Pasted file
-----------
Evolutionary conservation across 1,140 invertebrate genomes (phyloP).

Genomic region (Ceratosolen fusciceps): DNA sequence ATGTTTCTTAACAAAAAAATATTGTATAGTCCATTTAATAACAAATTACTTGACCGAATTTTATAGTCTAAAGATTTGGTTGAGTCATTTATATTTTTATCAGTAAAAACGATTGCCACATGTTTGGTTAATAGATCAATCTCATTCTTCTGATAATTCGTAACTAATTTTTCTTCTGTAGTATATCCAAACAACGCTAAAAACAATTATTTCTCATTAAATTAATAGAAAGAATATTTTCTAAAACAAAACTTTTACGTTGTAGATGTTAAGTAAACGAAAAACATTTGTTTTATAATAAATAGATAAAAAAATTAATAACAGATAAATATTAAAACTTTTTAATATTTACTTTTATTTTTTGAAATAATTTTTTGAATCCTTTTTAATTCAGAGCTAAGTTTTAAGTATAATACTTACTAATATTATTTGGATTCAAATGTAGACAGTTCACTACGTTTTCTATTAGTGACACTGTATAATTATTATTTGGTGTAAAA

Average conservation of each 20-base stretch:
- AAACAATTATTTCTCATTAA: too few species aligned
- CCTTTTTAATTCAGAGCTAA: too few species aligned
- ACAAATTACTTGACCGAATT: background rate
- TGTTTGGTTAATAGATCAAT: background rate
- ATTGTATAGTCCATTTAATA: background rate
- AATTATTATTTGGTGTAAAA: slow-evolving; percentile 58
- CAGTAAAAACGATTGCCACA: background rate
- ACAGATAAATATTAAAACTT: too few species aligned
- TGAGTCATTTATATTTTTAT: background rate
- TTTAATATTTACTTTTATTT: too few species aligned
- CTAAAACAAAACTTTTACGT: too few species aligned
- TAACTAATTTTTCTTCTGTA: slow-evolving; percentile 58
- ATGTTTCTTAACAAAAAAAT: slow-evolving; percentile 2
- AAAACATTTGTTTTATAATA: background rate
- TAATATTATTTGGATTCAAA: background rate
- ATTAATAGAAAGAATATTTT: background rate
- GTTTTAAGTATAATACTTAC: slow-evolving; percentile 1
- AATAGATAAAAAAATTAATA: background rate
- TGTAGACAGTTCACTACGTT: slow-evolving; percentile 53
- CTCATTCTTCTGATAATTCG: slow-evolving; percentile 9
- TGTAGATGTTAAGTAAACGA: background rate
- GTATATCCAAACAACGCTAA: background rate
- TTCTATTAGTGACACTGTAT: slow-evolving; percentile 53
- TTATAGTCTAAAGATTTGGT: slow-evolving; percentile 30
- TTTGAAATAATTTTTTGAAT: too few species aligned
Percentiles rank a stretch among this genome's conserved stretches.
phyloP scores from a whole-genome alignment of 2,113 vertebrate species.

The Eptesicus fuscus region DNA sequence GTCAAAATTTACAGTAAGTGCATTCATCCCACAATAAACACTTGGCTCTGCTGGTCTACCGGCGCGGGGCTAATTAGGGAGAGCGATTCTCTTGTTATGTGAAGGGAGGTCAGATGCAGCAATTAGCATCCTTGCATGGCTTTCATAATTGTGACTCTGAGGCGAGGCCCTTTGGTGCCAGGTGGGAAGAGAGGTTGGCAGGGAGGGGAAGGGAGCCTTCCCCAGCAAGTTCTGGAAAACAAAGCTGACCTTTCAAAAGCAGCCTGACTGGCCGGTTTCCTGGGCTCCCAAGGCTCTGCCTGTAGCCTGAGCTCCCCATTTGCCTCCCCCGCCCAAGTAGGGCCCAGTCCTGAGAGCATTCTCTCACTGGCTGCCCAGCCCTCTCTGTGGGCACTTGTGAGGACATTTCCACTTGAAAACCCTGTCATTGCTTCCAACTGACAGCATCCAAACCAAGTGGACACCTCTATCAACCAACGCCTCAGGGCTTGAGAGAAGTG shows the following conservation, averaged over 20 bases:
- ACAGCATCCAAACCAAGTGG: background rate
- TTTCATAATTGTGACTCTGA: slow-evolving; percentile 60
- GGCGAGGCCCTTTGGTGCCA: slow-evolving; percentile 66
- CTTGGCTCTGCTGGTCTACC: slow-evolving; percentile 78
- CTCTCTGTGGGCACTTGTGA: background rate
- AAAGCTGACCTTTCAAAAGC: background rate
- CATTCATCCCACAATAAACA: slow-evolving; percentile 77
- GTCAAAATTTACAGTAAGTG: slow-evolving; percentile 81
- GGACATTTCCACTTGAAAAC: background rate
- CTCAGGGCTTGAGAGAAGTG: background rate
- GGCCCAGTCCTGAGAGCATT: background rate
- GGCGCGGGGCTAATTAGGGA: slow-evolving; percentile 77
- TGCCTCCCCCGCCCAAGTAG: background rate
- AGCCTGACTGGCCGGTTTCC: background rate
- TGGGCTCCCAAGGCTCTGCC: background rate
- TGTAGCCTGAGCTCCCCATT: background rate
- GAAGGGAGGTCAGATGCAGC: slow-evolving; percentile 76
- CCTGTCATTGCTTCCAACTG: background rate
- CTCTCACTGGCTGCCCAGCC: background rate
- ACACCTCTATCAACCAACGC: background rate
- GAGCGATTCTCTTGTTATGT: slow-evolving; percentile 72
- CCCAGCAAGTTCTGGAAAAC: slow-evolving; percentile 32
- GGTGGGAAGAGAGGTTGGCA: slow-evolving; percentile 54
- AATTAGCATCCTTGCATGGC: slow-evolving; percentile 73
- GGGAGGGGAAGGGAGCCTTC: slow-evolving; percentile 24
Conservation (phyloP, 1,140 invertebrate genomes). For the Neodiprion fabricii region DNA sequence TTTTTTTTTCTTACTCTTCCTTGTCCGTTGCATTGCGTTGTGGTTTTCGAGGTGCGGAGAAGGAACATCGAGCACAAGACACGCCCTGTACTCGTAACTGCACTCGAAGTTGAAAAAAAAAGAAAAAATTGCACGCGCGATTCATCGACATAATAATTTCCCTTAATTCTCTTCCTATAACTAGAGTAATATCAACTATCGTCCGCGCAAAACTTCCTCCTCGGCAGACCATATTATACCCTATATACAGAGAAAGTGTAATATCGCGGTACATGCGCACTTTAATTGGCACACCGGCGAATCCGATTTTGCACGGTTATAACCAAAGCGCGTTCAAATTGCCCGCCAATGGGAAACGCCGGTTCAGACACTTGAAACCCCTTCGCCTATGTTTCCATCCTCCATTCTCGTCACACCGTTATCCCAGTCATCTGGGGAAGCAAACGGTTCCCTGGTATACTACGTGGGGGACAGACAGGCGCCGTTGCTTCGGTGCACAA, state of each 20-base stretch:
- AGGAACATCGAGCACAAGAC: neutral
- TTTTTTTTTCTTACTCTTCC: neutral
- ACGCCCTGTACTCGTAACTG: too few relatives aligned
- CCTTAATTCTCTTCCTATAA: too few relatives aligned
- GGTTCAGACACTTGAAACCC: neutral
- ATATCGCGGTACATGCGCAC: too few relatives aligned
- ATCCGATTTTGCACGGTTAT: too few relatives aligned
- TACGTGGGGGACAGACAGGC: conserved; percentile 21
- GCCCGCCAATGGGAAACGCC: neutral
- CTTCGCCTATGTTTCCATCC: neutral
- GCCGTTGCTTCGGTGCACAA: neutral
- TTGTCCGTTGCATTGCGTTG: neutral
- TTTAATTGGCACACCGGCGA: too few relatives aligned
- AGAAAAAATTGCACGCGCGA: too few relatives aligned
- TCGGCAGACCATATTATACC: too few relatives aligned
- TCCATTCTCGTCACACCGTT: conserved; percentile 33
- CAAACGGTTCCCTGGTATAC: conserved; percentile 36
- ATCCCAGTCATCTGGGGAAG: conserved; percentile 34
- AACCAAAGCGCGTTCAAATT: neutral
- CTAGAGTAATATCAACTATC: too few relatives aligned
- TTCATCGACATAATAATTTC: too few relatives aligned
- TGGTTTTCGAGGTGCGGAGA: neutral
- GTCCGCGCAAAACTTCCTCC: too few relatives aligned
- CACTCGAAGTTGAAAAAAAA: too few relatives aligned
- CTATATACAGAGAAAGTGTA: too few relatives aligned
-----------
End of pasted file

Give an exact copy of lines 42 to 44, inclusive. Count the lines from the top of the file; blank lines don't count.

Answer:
- GGCCCAGTCCTGAGAGCATT: background rate
- GGCGCGGGGCTAATTAGGGA: slow-evolving; percentile 77
- TGCCTCCCCCGCCCAAGTAG: background rate